Pittsburgh Update

Pittsburgh Update publishes weekly summaries of recent developments in the Episcopal Diocese of Pittsburgh, The Episcopal Church, and the Anglican Communion that affect or could affect Pittsburgh Episcopalians. Emphasis is on reporting, not interpretation. This is a service of Progressive Episcopalians of Pittsburgh. This site is in no way affiliated with the Episcopal Diocese of Pittsburgh or the Anglican Diocese of Pittsburgh.

A Pittsburgh Episcopal Voice          

A Service of Progressive Episcopalians of Pittsburgh         

Tuesday, January 26, 2016

Week Ending 1/25/16


House of Lords Seats Second Woman Bishop

The House of Lords has just seated the Rt. Rev. Christine Hardman, Bishop of Newcastle.  She is the second woman to be seated among the 26 bishops in the House.  Traditionally the 26 seats are held by the Archbishops of Canterbury and York, the Bishops of London, Durham, and Winchester and the 21 most senior bishops in the Church of England.  However for the next 9 years under special transitional provisions, the most senior women bishops will take any openings that occur. 

Bishop vonRosenberg of South Carolina To Retire (Again).

Bishop Charles vonRosenberg, provisional Bishop of South Carolina has announced he will retire after June 26, 2016.  The retired bishop of East Tennessee stepped forward to lead the rebuilding effort for Episcopalians in the coastal half of South Carolina after Bishop Mark Lawrence led a majority of parishes in the diocese out of the Episcopal Church.  Bishop von Rosenberg and his wife were living in South Carolina at the time of the split.  Instead of a quiet life in a warm climate, vonRosenberg has had to deal with multiple lawsuits, recreating a church infrastructure, and nuturing clusters of loyal Episcopalians who have formed congregations in areas where parishes sided with Lawrence.  For more on his accomplishments and background, see the ENS story on his announcement.

Reaction Continues to Primates Meeting

The commentary and interpretation of the Meeting in Canterbury of Anglican Primates (and the ACNA Archbishop) continues.  Episcopal Cafe has a summary prepared by Andrew Gerns of statement from around the globe here and the Cafe also has a chart of comments by Episcopal Bishops which is updated by additional links in the comments section.  The latest from Presiding Bishop Curry stresses the independence of the Anglican Consultative Council which meets in April and that the primates have no authority to dictate who may vote at that meeting. Interestingly, Norman Doe the Church of Wales canon lawyer who helped write the Anglican Covenant makes the same point. Those who have been unhappy with the direction the TEC has taken, continue to insist that the primates issued sanctions and to suggest that in three years further punishment could be forthcoming, which led blogger Mark Harris to call the Archbishop of Kenya  who is chair of GAFCON, a bully.  The Anglican Church in North America issued a statement on their Archbishop's participation (was he supposed to vote or not?) That takes his participation as a step towards full recognition as a member of the Communion.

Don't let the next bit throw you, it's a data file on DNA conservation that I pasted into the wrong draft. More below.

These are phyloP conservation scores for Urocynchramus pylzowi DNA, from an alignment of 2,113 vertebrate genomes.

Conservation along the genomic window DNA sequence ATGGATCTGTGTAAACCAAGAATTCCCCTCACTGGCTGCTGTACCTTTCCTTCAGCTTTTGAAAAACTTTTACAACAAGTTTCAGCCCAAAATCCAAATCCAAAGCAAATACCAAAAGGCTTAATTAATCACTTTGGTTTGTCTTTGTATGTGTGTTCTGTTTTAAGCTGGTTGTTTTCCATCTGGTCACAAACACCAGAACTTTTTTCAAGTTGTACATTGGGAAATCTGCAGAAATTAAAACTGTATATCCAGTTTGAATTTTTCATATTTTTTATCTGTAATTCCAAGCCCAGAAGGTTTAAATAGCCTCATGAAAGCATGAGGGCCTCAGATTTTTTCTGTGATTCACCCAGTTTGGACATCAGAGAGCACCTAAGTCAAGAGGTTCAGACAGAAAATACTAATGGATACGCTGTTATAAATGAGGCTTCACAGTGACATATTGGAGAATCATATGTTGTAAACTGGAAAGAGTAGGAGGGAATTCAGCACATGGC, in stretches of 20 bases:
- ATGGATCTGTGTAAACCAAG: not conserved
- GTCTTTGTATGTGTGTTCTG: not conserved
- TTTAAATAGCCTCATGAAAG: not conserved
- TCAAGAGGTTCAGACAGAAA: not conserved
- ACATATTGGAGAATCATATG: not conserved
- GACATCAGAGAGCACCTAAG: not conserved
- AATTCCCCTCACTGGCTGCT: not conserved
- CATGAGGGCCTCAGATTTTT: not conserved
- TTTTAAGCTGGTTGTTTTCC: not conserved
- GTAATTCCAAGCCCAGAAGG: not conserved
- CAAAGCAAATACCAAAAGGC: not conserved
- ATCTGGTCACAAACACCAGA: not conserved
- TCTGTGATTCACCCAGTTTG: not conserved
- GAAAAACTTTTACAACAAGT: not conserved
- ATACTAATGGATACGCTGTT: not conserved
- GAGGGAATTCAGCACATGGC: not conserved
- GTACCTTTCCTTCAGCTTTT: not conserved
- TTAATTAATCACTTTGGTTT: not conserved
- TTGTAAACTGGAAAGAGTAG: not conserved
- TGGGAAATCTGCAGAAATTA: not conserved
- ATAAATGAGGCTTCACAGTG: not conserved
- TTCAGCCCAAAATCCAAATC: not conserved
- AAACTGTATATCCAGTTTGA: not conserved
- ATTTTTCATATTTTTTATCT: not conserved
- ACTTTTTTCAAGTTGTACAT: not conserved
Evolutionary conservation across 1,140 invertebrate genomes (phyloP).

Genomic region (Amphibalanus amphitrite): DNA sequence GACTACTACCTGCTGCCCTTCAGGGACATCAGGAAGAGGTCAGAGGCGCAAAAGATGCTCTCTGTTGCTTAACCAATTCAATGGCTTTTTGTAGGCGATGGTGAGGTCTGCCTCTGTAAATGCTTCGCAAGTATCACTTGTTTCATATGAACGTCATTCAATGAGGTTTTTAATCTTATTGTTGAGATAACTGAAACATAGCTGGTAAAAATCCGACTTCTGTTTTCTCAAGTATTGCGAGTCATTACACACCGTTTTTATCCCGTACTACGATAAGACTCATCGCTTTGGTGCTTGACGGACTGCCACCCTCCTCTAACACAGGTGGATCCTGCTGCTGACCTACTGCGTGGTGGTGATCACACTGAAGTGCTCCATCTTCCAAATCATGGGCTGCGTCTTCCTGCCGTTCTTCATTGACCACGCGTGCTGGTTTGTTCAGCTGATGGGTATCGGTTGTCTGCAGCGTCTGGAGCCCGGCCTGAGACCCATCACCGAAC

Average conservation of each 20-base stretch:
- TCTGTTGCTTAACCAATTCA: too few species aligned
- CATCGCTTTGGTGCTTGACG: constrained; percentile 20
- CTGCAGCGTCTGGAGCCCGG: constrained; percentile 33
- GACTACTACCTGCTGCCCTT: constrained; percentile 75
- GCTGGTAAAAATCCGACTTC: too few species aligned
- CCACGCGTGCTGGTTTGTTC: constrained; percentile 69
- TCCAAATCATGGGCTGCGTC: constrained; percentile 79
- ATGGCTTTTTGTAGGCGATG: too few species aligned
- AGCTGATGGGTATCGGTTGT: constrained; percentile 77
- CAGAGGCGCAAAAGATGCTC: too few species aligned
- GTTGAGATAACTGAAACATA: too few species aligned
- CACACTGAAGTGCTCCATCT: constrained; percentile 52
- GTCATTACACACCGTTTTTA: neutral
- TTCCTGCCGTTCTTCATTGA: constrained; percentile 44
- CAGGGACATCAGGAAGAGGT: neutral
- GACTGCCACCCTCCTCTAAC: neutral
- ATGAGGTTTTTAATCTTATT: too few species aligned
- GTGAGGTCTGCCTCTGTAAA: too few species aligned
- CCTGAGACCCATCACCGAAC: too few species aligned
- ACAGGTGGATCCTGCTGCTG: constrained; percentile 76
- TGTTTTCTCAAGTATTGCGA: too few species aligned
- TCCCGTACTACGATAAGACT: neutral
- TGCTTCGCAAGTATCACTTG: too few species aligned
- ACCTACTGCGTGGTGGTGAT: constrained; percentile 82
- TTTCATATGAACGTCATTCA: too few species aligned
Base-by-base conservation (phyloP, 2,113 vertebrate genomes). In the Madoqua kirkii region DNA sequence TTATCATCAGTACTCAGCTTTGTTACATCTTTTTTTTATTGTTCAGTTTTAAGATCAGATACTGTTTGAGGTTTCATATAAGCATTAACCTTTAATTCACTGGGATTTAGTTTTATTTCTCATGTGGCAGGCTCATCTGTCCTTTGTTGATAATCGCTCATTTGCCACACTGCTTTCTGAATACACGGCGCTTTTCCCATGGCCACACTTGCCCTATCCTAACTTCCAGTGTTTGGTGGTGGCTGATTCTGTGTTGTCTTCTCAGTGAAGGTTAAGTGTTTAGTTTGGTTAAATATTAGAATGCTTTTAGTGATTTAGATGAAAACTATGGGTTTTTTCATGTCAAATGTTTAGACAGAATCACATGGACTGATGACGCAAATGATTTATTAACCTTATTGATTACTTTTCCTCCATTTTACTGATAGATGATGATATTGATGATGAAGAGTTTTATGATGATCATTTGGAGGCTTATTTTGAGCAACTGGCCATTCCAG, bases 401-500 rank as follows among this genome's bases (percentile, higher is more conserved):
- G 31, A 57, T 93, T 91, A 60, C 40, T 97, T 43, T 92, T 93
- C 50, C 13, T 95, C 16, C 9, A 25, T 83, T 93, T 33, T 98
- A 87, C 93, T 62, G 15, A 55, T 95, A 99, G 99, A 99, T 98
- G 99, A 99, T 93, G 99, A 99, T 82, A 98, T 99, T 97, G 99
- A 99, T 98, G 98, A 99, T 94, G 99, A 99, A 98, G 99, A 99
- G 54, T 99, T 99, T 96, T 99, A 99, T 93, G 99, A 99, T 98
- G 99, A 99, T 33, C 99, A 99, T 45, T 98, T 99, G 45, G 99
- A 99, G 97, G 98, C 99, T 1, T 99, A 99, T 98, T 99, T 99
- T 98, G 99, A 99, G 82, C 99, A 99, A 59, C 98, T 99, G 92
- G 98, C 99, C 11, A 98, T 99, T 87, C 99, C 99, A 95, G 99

Monday, January 18, 2016

Week Ending 01/18/16

Anglican Primates Draft Communique and Statements

The conclusion of the recent meeting of Anglican Primates fully pleased no one, and has led to numerous responses and commentaries on two of the documents drafted by those at the meeting.  The third, a statement on evangelism, has been lost in the focus on the statement aimed at the Episcopal Church (which also sends a message to other provinces of the communion who might be thinking of allowing same sex marriage or blessings of unions) and the final "Communique" which appeared the day after the statement on the TEC was leaked.  Justin Welby opened the meeting with a message that tried to make room for disagreement with the Anglican Communion while stressing the importance of remaining in that communion. After the meeting Welby tried to draw a distinction between "sanctions" which he said were beyond the power of the primates and "consequences." Despite much talk about a walkout by primates from the "Global South," only one, the Archbishop of Uganda, left.  He did so when a vote requesting the primates of TEC and the Anglican Church of Canada "voluntarily" to withdraw from the meeting until their churches repented of their positions on GLBTQ inclusion failed decisively.  (The Ugandan version of this event is here and other news stories on his departure are here and here.) Although the Archbishop of the Anglican Church of North America participated in the meeting as a guest, ACNA was not admitted to the Anglican Communion.  The primates have referred that decision to the Anglican Communion Council.